Many financial advisors are failing to consider their own future business and retirement plans, according to a new survey by the Financial Planning Association Research and Practice Institute.
The survey report, The Future of Practice Management, says 50 percent of financial advisors do not have a written business plan. In addition, 46 percent do not have a retirement plan, despite the fact that 40 percent plan to retire within the next 14 years.
The report was based on a survey of nearly 2,400 financial professionals.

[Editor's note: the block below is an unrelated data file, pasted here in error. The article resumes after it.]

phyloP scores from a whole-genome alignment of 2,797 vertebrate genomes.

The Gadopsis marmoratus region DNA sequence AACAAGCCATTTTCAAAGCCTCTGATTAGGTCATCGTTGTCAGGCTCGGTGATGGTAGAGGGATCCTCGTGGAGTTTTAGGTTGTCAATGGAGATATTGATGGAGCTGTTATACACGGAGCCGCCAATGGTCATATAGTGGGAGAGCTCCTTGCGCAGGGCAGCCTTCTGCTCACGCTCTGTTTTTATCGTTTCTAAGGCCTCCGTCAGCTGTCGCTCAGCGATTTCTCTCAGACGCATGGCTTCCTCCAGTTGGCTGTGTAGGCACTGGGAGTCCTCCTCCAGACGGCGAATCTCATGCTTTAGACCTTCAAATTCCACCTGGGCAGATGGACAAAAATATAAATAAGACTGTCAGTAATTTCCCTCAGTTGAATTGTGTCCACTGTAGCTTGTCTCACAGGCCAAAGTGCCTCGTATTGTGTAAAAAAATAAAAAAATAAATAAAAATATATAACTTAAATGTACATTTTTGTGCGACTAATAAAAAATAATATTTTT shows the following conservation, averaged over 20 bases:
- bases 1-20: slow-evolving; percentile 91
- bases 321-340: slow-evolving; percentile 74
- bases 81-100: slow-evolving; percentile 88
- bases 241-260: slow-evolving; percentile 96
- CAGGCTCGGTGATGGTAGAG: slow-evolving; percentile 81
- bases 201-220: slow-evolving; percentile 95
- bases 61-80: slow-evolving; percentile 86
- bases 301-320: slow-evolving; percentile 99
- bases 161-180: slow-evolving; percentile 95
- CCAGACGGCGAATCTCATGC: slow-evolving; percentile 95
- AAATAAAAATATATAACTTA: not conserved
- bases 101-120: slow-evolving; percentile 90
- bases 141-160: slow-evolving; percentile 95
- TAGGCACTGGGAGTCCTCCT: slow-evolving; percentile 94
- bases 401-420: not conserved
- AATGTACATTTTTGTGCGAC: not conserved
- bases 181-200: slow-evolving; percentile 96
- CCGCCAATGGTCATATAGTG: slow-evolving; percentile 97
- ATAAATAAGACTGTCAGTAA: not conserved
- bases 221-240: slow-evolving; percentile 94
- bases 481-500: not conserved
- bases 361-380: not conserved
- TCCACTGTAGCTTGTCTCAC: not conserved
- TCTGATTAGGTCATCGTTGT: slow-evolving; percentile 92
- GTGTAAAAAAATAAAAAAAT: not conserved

Only 25 percent of financial advisors have a succession plan; that increases to 31 percent for those advisors 60 to 64 years of age and to 41 percent for those 65 and older, according to the survey.
The FPA Research and Practice Institute speculates that a lack of time may be the primary reason advisors are not planning for their futures.
“In any business, your chief priority is to serve your clients and customers. Unfortunately, that often means sacrificing your own well-being,” says Lauren Schadle, FPA executive director and CEO. “What is encouraging is that our study revealed that younger advisors (those under age 40) are more likely to have a written business plan (61 percent) than older advisors. Not surprisingly, the study also revealed that larger firms are more likely to have a plan in place.”